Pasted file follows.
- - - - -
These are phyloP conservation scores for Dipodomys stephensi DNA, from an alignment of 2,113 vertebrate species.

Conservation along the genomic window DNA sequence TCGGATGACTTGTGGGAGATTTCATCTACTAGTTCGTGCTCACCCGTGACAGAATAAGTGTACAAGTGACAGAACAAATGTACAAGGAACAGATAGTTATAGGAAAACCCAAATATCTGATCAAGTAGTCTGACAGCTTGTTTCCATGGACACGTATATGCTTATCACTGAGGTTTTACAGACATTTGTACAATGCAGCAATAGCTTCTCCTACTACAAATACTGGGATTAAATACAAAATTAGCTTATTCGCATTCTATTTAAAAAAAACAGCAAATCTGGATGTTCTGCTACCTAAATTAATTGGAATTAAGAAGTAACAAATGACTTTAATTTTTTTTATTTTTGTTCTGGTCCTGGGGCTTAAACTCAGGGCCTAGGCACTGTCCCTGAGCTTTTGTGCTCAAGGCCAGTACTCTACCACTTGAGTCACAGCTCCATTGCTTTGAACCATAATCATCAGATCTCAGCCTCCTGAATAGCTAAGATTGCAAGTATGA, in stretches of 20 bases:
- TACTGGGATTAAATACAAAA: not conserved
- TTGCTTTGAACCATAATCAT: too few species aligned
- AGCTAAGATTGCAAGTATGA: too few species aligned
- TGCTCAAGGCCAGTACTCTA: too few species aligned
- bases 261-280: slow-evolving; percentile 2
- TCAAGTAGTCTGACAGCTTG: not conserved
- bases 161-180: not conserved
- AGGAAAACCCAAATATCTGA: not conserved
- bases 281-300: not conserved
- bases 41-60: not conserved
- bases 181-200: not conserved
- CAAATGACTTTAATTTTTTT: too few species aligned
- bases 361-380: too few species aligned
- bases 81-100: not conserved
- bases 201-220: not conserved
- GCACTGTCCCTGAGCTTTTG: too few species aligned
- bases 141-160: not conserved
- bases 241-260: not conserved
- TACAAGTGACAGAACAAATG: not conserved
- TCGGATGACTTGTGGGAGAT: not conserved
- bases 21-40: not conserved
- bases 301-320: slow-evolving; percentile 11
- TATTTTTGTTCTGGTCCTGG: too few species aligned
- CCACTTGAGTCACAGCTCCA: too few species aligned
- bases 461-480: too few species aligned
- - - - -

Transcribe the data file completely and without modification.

These are phyloP conservation scores for Dipodomys stephensi DNA, from an alignment of 2,113 vertebrate species.

Conservation along the genomic window DNA sequence TCGGATGACTTGTGGGAGATTTCATCTACTAGTTCGTGCTCACCCGTGACAGAATAAGTGTACAAGTGACAGAACAAATGTACAAGGAACAGATAGTTATAGGAAAACCCAAATATCTGATCAAGTAGTCTGACAGCTTGTTTCCATGGACACGTATATGCTTATCACTGAGGTTTTACAGACATTTGTACAATGCAGCAATAGCTTCTCCTACTACAAATACTGGGATTAAATACAAAATTAGCTTATTCGCATTCTATTTAAAAAAAACAGCAAATCTGGATGTTCTGCTACCTAAATTAATTGGAATTAAGAAGTAACAAATGACTTTAATTTTTTTTATTTTTGTTCTGGTCCTGGGGCTTAAACTCAGGGCCTAGGCACTGTCCCTGAGCTTTTGTGCTCAAGGCCAGTACTCTACCACTTGAGTCACAGCTCCATTGCTTTGAACCATAATCATCAGATCTCAGCCTCCTGAATAGCTAAGATTGCAAGTATGA, in stretches of 20 bases:
- TACTGGGATTAAATACAAAA: not conserved
- TTGCTTTGAACCATAATCAT: too few species aligned
- AGCTAAGATTGCAAGTATGA: too few species aligned
- TGCTCAAGGCCAGTACTCTA: too few species aligned
- bases 261-280: slow-evolving; percentile 2
- TCAAGTAGTCTGACAGCTTG: not conserved
- bases 161-180: not conserved
- AGGAAAACCCAAATATCTGA: not conserved
- bases 281-300: not conserved
- bases 41-60: not conserved
- bases 181-200: not conserved
- CAAATGACTTTAATTTTTTT: too few species aligned
- bases 361-380: too few species aligned
- bases 81-100: not conserved
- bases 201-220: not conserved
- GCACTGTCCCTGAGCTTTTG: too few species aligned
- bases 141-160: not conserved
- bases 241-260: not conserved
- TACAAGTGACAGAACAAATG: not conserved
- TCGGATGACTTGTGGGAGAT: not conserved
- bases 21-40: not conserved
- bases 301-320: slow-evolving; percentile 11
- TATTTTTGTTCTGGTCCTGG: too few species aligned
- CCACTTGAGTCACAGCTCCA: too few species aligned
- bases 461-480: too few species aligned